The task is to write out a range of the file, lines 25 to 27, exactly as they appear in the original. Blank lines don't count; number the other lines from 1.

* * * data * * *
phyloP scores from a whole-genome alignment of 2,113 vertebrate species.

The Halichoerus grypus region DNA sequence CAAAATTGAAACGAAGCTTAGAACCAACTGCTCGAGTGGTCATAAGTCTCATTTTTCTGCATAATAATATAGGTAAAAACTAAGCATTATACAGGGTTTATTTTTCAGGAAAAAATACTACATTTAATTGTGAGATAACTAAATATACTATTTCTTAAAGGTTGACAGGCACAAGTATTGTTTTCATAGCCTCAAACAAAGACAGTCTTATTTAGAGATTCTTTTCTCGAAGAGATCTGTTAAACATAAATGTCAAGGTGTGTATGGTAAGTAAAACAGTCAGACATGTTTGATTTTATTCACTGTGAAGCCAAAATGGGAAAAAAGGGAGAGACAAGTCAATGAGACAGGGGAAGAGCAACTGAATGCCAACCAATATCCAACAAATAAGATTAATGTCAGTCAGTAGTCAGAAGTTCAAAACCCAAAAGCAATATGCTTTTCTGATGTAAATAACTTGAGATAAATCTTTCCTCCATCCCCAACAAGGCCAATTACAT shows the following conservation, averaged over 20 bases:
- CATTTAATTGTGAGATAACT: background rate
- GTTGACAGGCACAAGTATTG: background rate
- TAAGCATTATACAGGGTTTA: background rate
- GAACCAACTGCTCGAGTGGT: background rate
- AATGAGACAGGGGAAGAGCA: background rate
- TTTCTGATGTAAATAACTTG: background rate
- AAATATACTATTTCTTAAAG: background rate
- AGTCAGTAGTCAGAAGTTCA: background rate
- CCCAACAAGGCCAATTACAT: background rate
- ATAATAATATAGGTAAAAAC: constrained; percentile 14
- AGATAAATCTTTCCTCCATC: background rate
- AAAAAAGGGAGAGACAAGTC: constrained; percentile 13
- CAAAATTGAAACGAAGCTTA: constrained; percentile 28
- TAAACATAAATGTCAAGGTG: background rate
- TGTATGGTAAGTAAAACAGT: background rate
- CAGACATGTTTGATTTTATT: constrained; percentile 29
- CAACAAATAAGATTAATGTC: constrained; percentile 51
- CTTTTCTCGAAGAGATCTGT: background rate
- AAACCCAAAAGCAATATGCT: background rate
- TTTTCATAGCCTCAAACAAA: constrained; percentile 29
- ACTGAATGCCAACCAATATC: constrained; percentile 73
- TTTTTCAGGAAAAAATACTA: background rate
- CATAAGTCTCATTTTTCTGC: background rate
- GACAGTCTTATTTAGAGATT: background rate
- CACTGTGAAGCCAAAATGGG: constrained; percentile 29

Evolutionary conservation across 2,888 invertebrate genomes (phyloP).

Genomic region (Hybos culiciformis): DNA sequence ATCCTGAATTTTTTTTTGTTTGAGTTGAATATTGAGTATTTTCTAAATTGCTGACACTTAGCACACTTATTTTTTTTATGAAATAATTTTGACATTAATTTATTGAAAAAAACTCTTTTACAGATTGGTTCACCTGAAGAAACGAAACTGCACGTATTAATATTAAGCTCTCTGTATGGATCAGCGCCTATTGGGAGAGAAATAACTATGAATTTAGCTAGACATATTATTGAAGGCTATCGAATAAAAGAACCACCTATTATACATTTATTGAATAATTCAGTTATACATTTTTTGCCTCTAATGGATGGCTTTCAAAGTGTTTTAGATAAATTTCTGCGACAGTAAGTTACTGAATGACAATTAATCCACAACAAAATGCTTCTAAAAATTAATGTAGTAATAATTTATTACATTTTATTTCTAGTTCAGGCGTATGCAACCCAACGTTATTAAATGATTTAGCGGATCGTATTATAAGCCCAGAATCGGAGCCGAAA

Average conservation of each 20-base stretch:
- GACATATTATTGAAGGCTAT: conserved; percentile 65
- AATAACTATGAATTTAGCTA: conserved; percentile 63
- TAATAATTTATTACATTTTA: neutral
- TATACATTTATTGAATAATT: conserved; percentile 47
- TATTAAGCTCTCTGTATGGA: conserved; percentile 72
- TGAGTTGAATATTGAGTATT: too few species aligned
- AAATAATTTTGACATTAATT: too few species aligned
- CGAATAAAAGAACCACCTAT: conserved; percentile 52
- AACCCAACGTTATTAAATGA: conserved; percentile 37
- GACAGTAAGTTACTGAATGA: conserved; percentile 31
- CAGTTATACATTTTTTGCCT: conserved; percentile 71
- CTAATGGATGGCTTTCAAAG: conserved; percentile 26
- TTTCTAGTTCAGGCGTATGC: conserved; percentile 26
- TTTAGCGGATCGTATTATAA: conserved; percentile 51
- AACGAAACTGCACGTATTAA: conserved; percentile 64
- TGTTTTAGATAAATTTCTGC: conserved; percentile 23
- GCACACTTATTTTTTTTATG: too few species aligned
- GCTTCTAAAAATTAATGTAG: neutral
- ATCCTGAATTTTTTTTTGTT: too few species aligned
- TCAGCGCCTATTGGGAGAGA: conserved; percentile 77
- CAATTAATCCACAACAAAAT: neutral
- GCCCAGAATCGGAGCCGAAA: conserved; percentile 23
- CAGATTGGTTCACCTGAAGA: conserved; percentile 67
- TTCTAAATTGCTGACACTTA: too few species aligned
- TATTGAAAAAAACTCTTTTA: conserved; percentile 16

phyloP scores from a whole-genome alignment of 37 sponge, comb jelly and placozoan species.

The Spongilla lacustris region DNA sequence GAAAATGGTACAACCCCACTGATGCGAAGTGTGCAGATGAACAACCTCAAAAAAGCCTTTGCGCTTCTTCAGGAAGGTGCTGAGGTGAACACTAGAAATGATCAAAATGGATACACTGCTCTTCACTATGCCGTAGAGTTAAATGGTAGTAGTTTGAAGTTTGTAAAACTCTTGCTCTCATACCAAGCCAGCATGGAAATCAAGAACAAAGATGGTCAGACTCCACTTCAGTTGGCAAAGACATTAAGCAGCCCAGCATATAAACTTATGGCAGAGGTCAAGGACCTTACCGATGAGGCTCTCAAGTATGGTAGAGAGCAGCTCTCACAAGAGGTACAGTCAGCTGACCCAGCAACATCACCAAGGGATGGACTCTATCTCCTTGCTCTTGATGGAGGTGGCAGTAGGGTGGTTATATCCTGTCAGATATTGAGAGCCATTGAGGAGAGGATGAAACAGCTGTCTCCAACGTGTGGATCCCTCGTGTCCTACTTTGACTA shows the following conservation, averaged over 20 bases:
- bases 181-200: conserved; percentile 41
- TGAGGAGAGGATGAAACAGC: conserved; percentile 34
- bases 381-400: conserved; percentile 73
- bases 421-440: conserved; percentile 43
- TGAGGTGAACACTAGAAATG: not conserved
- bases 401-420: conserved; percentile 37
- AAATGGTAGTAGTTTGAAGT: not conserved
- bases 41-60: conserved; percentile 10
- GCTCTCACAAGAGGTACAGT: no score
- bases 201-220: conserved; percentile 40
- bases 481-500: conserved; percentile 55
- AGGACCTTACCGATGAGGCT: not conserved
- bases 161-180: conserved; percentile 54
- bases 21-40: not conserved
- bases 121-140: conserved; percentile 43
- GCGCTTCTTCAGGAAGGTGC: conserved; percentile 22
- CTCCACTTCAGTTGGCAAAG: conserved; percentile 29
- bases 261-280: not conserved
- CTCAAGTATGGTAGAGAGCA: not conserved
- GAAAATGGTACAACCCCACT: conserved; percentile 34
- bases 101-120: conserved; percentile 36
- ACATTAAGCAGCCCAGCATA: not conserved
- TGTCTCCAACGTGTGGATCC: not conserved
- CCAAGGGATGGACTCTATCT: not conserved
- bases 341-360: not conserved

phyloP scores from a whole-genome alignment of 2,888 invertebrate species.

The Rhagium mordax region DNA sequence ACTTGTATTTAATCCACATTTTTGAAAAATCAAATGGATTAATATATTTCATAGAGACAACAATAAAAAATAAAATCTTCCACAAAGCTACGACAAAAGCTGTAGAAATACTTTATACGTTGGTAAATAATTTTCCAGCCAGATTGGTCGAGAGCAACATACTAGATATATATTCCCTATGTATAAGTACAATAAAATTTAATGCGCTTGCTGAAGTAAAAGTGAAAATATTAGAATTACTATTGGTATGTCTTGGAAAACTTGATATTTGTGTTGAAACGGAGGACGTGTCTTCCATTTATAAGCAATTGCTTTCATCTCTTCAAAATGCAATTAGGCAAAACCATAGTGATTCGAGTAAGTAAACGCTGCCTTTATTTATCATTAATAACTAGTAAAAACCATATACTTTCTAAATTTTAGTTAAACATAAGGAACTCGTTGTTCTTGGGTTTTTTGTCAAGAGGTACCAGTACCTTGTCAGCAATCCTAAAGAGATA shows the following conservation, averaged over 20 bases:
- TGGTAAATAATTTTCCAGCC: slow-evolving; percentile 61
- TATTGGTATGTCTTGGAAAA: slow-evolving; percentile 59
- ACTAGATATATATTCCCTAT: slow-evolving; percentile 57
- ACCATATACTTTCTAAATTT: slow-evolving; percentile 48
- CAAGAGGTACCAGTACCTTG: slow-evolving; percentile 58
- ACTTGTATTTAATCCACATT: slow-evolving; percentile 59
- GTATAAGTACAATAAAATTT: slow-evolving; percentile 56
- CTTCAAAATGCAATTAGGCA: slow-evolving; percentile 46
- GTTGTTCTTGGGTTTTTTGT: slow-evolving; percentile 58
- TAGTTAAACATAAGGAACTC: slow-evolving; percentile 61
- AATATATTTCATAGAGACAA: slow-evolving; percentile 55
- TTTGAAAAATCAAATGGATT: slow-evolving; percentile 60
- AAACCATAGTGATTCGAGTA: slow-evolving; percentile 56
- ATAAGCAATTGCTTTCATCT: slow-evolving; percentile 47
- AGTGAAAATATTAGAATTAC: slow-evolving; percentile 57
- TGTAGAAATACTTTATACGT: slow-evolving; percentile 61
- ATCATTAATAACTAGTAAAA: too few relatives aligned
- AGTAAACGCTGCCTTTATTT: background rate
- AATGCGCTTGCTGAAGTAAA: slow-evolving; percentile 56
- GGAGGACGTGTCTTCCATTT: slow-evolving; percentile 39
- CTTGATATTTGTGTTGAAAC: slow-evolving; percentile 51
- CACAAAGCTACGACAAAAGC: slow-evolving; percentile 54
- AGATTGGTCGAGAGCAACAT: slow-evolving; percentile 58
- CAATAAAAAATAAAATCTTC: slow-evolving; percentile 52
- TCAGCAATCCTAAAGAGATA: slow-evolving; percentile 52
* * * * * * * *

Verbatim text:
- CATAAGTCTCATTTTTCTGC: background rate
- GACAGTCTTATTTAGAGATT: background rate
- CACTGTGAAGCCAAAATGGG: constrained; percentile 29